Batteries — When your renewable energy system is not producing energy (or is producing at low levels), you will need to rely upon stored energy for your needs. Batteries store the energy produced by renewable energy sources and the back-up generator. In off-grid applications, “deep cycle” batteries (generally lead-acid) are typically preferred. Deep cycle batteries can repeatedly charge and discharge up to 80 percent of their capacity without significant wear on the battery. Shallow charge batteries (like automotive) can only be drawn down by about 20 percent, and are not recommended. Deep-charge batteries can be expensive, but the amount of expense depends both on the amount of load (demand) the system will place on the battery and the amount of storage required. For example, some homeowners are comfortable with storing one to three days of electricity demand. Others may feel that they need to store more energy. For example, a homeowner with a wind and solar-based system in Montana or Wyoming may consider weather patterns – are there multiple days in the winter when temperatures are well below zero, the wind is not blowing and it is cloudy?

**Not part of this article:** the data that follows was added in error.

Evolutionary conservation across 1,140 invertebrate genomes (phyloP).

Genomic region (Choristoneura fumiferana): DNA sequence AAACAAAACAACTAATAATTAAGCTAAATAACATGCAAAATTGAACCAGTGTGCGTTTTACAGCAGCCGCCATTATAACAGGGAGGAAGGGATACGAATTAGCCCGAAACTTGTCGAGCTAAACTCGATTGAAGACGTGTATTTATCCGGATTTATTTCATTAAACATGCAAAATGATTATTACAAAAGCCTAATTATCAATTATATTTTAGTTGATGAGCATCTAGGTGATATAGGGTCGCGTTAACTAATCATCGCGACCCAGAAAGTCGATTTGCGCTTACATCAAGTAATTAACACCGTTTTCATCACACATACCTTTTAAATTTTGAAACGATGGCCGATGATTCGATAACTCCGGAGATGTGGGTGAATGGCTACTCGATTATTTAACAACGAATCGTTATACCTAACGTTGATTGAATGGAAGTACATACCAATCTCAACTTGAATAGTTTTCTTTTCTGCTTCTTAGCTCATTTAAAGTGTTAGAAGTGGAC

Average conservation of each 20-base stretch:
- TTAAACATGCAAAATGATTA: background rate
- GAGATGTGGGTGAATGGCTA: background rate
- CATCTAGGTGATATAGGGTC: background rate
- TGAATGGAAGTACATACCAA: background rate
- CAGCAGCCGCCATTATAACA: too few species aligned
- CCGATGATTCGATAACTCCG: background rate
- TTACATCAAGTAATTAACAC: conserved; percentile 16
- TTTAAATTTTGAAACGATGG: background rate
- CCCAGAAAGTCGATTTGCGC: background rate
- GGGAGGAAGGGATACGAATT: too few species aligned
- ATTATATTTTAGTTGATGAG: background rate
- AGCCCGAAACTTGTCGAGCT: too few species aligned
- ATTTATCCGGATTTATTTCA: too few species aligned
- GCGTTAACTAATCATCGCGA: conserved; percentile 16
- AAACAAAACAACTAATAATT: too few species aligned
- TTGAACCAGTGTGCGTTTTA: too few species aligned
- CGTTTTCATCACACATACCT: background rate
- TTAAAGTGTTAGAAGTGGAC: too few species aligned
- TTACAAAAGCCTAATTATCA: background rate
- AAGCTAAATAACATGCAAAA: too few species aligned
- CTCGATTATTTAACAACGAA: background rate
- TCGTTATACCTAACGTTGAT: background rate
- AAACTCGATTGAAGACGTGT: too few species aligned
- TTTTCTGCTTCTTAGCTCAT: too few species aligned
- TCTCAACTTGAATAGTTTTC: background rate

Homeowners also need to consider battery space and location. For health and safety reasons, batteries need to be stored in an area that accessible and well ventilated but isolated from living areas. New home construction can plan for a battery storage area. Existing structures may require retrofitting to accommodate batteries.